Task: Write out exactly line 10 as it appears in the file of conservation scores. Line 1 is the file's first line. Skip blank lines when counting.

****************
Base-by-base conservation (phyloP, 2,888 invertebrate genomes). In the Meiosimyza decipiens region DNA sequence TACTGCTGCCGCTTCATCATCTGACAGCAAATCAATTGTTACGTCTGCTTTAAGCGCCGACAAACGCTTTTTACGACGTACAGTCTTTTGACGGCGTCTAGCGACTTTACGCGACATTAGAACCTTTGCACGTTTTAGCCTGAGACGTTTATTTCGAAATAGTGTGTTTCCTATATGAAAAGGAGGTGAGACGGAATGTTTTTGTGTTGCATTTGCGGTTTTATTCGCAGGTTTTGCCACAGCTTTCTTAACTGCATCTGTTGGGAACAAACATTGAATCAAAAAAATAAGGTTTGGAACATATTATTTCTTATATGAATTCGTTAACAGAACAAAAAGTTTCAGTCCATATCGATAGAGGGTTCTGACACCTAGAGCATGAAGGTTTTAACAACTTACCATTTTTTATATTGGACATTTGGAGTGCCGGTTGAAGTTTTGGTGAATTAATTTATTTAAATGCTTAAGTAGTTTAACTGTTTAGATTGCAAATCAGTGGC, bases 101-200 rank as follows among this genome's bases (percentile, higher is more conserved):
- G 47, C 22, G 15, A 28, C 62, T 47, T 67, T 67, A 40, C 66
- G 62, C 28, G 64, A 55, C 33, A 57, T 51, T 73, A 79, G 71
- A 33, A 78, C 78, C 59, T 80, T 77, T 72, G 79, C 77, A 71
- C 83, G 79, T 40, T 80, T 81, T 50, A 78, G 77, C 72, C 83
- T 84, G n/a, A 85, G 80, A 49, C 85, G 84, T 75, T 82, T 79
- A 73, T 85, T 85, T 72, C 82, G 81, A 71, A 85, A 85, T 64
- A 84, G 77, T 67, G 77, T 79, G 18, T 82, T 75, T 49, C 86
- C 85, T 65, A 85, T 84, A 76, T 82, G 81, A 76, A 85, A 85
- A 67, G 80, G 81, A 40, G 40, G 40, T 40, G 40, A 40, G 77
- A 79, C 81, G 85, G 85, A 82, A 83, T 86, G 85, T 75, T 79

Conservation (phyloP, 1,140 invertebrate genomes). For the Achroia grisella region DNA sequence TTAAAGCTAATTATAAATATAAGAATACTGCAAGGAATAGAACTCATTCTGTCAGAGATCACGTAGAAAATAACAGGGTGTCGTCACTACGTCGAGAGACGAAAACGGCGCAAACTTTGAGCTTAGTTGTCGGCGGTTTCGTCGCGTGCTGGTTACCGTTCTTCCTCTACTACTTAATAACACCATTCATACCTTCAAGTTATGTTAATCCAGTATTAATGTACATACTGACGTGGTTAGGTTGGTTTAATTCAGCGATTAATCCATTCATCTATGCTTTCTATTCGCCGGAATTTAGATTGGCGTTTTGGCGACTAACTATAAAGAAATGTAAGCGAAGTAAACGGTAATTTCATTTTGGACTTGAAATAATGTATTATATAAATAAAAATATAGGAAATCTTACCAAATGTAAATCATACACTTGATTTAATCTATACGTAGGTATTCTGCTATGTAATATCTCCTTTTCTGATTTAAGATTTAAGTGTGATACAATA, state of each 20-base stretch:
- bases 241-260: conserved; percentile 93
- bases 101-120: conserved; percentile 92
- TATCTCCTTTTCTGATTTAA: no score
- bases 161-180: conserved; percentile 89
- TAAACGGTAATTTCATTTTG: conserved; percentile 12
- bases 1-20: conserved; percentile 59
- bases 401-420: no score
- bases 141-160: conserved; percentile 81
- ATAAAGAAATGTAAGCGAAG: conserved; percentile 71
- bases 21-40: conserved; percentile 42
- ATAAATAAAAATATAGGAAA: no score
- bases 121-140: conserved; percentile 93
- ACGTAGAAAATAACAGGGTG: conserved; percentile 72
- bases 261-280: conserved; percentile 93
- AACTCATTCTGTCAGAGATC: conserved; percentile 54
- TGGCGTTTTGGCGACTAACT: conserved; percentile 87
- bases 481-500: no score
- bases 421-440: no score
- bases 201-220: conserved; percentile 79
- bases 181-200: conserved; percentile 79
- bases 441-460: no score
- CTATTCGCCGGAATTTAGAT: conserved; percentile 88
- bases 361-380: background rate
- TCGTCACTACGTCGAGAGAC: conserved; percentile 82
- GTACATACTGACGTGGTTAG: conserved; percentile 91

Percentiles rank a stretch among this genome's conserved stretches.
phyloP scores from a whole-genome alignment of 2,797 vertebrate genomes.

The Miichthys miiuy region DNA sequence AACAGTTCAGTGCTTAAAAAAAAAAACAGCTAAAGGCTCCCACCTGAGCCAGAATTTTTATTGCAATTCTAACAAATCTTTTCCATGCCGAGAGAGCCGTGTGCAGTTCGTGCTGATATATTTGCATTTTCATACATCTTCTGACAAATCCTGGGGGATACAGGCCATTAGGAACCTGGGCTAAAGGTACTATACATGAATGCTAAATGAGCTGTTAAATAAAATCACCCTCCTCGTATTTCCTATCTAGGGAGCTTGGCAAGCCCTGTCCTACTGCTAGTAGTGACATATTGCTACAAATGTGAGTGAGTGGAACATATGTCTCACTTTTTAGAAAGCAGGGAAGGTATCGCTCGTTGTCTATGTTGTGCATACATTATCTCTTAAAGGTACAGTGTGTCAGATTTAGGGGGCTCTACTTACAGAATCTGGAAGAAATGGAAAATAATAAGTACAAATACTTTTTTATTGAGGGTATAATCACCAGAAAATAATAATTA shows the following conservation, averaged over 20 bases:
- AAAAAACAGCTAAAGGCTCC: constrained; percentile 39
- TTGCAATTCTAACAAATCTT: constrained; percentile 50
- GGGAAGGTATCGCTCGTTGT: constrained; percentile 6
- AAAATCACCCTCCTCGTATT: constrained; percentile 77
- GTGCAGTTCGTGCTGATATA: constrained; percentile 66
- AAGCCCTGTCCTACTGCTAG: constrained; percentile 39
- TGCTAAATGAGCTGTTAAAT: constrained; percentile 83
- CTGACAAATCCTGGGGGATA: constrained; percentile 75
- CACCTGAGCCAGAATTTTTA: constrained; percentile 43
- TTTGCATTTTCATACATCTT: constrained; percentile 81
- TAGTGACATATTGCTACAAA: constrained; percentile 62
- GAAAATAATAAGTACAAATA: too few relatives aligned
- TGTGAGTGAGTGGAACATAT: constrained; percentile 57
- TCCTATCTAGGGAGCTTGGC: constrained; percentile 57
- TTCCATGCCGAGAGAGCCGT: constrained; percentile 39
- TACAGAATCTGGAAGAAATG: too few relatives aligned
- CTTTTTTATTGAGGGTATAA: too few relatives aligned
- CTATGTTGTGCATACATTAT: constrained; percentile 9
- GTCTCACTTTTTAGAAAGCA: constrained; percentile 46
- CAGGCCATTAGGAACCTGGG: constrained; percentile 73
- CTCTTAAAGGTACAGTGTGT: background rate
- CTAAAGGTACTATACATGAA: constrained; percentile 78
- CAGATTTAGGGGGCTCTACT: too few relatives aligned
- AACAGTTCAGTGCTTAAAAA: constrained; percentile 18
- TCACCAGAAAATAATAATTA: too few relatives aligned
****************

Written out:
- A 67, G 80, G 81, A 40, G 40, G 40, T 40, G 40, A 40, G 77